Two breast carcinoma cell lines and a collection of invasive breast carcinomas with varying β4 status were examined to assay the effect of this integrin on miRNA expression. MCF10CA1a cells were selected, because they are a highly aggressive breast carcinoma cell line in which β4 integrin is endogenously expressed. Expression of the integrin was transiently depleted using siRNA (Fig. 1A). MDA-MB-435 breast carcinoma cells, which express α6β1 endogenously but lack α6β4, were also chosen. Expression of the β4 subunit results in preferential heterodimerization of the α6 subunit with β4 (Hemler et al., 1989; Shaw et al., 1996). Stable subclones were generated expressing wild type β4 (referred to as β4 transfectants); mock transfectants were also generated (Fig. 1B). As the final component of our analysis, a subset of breast carcinoma specimens was analyzed to substantiate cell line observations and establish a link between β4 and miRNAs in vivo. Specifically, twenty invasive ductal breast carcinomas were examined, half of which were positive for β4 expression, as established previously in our laboratory (Lu et al., 2008).
To assay global miRNA expression, a novel microarray technology termed quantitative Nuclease Protection Assay (qNPA) was utilized. MCF10CA1a cells transfected with control siRNA or siRNA to β4 were collected 72 hours post-transfection and analyzed by qNPA. Transient depletion of β4 in these cells altered the expression of 40 miRNAs (supplementary material Table S1). Two subclones of the MDA-MB-435/β4 transfectants (3A7 and 5B3) and two subclones of the MDA-MB-435/mock transfectants (6D2 and 6D7) were examined for differential miRNA expression by qNPA. Introduction of β4 into this system changed the expression of 46 miRNAs (supplementary material Table S2). Finally, ten β4 positive and ten β4 negative invasive breast carcinomas were also examined, and our analysis identified 72 miRNAs that were differentially expressed between tumor subsets (supplementary material Table S3). Statistical parameters of p-value <0.05 and a ±1.2-fold change cut-off were applied to all array datasets. A miRNA was excluded from the analysis if its expression was disconcordant across the three different arrays. The results from the three arrays are depicted in heat maps, in which the expression of each miRNA across samples was assigned a color value (Fig. 2). The top 30 differentially regulated miRNAs from each array are presented in Table 1. All miRNAs are normalized to the β4 null sample in each array, such that fold changes reflect the effect of the presence of β4 on any given miRNA. miRNAs are ranked by increasing fold change. Of particular interest, the major effect of β4 on miRNA expression appears to be repressive in nature.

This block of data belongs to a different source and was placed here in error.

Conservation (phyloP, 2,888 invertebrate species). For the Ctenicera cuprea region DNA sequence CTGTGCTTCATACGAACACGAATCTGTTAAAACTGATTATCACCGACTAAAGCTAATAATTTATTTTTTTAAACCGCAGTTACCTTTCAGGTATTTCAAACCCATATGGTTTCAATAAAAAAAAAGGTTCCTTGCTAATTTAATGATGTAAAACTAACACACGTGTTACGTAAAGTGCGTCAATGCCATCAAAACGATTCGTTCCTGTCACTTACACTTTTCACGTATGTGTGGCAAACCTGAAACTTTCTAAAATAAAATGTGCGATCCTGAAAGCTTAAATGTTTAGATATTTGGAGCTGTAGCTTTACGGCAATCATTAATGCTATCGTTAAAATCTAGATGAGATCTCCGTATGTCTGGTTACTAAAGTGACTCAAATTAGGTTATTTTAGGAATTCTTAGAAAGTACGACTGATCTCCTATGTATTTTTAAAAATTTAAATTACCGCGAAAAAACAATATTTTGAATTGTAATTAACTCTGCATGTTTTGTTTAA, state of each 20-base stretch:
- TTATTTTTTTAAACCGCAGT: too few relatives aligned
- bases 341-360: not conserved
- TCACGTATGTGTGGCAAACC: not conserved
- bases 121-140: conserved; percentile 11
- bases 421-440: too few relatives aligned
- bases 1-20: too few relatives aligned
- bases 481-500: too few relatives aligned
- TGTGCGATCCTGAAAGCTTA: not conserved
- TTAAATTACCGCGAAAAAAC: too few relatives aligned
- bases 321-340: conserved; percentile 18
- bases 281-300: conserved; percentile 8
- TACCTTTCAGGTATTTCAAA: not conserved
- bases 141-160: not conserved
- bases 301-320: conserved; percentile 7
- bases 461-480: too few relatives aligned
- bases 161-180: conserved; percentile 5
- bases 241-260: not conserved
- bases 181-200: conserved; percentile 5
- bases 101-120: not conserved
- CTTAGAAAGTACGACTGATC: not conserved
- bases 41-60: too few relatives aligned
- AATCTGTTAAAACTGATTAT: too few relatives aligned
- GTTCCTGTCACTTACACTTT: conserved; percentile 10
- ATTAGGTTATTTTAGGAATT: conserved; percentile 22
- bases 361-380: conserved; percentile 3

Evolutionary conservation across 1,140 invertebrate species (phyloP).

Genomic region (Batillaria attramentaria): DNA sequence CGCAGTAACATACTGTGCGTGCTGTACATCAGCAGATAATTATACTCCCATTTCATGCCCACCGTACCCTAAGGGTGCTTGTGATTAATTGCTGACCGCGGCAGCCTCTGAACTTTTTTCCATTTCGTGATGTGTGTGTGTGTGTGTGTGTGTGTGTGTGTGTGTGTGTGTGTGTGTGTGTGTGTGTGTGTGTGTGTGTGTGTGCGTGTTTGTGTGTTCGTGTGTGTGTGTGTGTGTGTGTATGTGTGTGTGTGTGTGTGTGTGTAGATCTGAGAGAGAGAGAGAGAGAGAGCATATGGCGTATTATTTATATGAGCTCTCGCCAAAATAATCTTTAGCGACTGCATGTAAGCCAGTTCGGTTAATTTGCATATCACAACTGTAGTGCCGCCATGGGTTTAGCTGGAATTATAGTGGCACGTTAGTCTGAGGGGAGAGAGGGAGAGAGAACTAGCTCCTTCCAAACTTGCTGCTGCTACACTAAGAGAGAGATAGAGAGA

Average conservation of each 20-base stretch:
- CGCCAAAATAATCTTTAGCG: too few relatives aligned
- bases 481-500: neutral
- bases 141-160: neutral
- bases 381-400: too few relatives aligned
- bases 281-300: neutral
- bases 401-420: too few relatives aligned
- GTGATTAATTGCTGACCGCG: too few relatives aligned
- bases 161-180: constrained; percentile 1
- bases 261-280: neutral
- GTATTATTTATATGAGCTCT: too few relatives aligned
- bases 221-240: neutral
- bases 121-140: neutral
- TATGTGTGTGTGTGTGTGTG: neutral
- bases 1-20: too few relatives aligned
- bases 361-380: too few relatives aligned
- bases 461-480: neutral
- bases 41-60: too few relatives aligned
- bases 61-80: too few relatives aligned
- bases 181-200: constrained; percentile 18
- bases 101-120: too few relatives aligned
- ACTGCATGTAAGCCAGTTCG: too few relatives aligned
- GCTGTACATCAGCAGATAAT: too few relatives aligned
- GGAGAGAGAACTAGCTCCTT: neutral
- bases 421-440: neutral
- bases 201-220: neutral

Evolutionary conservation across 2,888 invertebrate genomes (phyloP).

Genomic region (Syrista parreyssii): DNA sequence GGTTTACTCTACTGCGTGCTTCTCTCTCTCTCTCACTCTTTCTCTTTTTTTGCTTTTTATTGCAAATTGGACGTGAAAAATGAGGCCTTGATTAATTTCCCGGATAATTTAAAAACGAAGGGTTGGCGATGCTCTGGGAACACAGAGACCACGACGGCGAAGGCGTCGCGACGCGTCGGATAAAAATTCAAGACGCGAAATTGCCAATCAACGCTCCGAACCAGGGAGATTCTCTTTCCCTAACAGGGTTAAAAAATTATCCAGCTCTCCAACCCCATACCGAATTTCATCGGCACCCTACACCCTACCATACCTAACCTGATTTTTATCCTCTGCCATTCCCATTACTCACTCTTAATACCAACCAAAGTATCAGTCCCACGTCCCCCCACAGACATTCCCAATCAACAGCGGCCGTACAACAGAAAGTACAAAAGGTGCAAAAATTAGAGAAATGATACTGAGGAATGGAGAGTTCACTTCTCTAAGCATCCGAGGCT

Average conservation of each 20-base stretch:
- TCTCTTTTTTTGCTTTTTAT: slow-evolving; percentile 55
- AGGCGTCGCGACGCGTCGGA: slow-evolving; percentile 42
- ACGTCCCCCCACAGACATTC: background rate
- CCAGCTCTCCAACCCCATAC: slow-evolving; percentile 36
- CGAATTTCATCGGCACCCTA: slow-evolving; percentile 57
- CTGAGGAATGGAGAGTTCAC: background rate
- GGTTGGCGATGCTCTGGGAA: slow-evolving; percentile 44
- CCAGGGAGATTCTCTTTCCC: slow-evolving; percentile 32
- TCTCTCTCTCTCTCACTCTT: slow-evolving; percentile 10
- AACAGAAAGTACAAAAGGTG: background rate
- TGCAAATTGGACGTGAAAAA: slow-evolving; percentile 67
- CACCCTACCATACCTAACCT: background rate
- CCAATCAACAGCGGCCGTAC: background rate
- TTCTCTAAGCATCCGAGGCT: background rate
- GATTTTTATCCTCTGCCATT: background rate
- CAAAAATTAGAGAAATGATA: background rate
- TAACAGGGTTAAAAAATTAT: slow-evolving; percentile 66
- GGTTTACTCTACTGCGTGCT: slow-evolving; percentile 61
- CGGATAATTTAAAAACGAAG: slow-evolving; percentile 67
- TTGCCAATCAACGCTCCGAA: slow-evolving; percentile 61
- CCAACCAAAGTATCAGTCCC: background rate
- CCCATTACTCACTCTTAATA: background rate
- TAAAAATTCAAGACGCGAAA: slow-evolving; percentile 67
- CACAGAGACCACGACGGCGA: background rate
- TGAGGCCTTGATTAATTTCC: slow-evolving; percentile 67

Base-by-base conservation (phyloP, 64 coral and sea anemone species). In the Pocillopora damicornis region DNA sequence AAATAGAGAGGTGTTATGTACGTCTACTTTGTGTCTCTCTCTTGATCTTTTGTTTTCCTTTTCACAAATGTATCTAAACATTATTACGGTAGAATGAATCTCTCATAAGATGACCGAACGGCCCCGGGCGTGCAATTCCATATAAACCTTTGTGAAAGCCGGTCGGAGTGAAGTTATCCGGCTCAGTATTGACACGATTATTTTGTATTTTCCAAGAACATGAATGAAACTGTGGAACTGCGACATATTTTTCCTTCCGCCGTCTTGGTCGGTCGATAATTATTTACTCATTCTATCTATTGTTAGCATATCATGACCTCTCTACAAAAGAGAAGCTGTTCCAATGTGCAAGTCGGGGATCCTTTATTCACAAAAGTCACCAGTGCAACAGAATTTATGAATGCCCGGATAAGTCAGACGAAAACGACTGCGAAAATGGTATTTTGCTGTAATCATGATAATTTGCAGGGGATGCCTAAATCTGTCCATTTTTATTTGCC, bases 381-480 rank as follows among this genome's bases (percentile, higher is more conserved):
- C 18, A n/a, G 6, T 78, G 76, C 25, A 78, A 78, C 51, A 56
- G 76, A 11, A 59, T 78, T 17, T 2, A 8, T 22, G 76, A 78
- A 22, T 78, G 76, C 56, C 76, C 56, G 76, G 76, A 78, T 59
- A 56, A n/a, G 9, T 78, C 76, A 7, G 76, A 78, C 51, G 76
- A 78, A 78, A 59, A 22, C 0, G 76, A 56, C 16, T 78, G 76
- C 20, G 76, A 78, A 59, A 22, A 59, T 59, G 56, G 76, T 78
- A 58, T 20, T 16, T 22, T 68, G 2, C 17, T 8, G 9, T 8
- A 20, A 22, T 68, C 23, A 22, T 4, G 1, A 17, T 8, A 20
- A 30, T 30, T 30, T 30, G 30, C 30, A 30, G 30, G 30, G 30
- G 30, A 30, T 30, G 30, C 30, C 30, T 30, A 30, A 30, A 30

We next sought to correlate the results of the cell line and tumor analyses. miRNAs undergoing significant changes in expression were compared across datasets (Fig. 3A). Two miRNAs, miR-100 and miR-1244, were altered in all three arrays. While miR-100 is a well-characterized miRNA widely expressed across vertebrates, very little is known about miR-1244 (Wienholds et al., 2005). Upon closer examination of the data, we noted that several of the differentially regulated miRNAs belonged to common miRNA families. A miRNA family is commonly defined as a group of miRNAs that shares the same seed sequence (nucleotides 2–7) and therefore largely overlapping target genes. Our observation prompted us to examine the idea that specific miRNA families might be influenced by β4 expression. To address this hypothesis, all miRNA families represented in Fig. 3A were identified. We then searched for miRNAs from each family across arrays. A miRNA family was included in the analysis if two or more family members appeared in at least two of the three different array comparisons. Conversely, miRNA families were excluded from consideration if the expression of any single family member was disconcordant with the expression profile of other family members within or across the three different arrays. The results of our analysis identified seven families of miRNAs that changed in at least two of the arrays and two families of miRNAs whose expression was altered in all three of the arrays (Fig. 3B; Table 2).